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Please use this identifier to cite or link to this item: http://hdl.handle.net/10002/818

Title: You have been processed! Exploring Early Artists’ & Engineers’ Collaborations with Video Processing Machines
Authors: Oppenheimer, Robin
Keywords: Video synthesizers
Video image processors
Audio synthesizers
Creative collaboration
Machine vision
Artificial intelligence
Virtual reality
Woody Vasulka
Steina Vasulka
Nam June Paik
Issue Date: 17-Oct-2017
Abstract: In a recent Atlantic magazine article called “Our Bots, Ourselves”, science writer Matthew Hutson describes how Artificial Intelligence will change our lives. https://www.theatlantic.com/magazine/archive/2017/03/our-bots-ourselves/513839/ Machines, he says, will work with us and learn from us, becoming our partners through human-computer creative collaborations in fields like the arts and sciences. Technology corporations like Google and IBM are developing computers such as Watson, known for winning Jeopardy. Watson is now collaborating with filmmakers to create a horror film trailer, suggesting clips and shaving weeks off editing. Artists creatively collaborating with machines is not a new phenomenon, so there is much to learn from how video artists and engineers created collaboratively with handmade video processing tools and computers starting in the 1970s. In this paper I will describe those practices, and what was learned from communicating with analog machines and computers as partners, exploring together how to distort the video signal by creating modular bespoke synthesizers and processors. Artist/engineers learned how to generate images without cameras, play with and intermix electronic audio and video signals, and explore “machine vision” as precursor to immersive interactive media like virtual reality. I’ll focus on the collaborations of Woody and Steina Vasulka, along with other key people and machines from the early U.S. countercultural video art community. Drawing on their own words, I’ll reveal the secrets of the artists and engineers at the forefront of learning to collaborate with electronic audio/video technologies to create art.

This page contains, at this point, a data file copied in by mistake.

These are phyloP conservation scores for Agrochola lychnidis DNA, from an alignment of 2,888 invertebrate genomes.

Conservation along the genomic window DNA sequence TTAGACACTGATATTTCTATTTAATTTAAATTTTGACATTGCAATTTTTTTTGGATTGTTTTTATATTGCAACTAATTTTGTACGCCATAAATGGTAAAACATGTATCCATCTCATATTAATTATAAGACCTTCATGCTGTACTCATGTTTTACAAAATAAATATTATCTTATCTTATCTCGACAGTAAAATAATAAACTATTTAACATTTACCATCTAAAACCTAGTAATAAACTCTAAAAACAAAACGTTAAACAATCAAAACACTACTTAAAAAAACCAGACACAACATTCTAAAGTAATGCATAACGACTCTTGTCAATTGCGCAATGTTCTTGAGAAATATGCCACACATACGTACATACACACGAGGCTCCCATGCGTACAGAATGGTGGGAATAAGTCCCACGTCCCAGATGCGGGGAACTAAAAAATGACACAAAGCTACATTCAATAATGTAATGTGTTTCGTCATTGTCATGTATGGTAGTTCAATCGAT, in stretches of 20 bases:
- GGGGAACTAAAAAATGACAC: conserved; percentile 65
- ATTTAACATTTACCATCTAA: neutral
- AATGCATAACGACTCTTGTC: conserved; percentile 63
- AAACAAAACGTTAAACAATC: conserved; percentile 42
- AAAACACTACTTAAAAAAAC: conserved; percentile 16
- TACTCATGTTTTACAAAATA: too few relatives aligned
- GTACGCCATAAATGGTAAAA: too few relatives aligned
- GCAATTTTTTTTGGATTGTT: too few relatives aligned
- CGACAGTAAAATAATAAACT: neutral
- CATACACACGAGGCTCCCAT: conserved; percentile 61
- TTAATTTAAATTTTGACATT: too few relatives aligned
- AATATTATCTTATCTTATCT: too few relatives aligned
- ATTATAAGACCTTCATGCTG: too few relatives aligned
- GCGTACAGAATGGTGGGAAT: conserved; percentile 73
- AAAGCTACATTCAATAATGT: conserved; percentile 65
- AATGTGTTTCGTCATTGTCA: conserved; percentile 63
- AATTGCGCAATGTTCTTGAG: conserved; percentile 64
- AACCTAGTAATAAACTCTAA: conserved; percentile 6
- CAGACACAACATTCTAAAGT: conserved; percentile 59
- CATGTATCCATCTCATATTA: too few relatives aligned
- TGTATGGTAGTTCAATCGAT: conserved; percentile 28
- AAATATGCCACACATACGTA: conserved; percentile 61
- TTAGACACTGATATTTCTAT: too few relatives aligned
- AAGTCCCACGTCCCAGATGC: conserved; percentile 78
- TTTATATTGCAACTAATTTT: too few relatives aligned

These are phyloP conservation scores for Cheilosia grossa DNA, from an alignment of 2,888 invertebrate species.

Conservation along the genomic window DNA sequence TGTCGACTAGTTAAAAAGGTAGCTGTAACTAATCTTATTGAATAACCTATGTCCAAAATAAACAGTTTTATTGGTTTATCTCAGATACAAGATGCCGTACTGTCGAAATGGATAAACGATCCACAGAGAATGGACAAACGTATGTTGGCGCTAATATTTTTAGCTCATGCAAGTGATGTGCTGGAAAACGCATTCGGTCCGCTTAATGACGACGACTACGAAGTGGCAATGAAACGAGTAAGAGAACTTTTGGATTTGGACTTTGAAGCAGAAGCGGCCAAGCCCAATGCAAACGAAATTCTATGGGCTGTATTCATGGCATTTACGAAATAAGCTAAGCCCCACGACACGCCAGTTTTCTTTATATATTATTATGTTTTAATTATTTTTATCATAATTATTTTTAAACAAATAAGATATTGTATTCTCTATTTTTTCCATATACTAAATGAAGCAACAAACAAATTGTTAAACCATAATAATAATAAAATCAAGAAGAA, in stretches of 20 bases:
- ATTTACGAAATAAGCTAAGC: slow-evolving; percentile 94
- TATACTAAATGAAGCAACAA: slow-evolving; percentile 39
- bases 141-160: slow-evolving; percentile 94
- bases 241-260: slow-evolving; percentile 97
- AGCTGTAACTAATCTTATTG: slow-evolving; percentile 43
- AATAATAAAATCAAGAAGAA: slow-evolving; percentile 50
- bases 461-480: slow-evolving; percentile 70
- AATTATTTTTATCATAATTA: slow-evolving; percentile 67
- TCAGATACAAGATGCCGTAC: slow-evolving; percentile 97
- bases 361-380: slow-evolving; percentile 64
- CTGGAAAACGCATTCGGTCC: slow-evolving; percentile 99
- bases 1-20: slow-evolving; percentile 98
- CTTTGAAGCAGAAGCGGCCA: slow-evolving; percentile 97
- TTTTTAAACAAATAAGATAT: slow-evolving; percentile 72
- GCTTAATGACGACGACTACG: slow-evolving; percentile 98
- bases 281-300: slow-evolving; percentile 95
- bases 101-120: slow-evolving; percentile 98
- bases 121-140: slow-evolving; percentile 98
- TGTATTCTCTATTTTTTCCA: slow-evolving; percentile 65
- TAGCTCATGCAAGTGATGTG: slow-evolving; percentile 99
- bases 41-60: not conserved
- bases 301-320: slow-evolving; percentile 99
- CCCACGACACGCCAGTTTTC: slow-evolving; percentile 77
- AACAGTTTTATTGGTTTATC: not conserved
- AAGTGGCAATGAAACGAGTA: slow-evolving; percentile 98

Description: Biography: Robin Oppenheimer is a Seattle-based internationally recognized media arts historian, curator, educator, and scholar who has worked in the field since 1980. She was Executive Director of media arts centers in Atlanta (IMAGE Film/Video 1984-89) and Seattle (911 Media Arts 1989-95). A Lecturer at the University of Washington Bothell from 2008-2015, she is adjunct faculty at Cornish College of the Arts. Recent projects include media arts historian and presenter for 9e2Seattle http://www.9e2seattle.org/history/ (October 21-29, 2016) and media arts historian/writer for Google’s Artist and Machine Intelligence group in Seattle https://ami.withgoogle.com/ . Graduating with a PhD in Interactive Arts and Technology at Simon Fraser University in 2011, her areas of research include media arts histories, participatory media, and media activism.
URI: http://hdl.handle.net/10002/818
Appears in Collections:1. Re:Trace Conference - Keynotes, Papers & Posters

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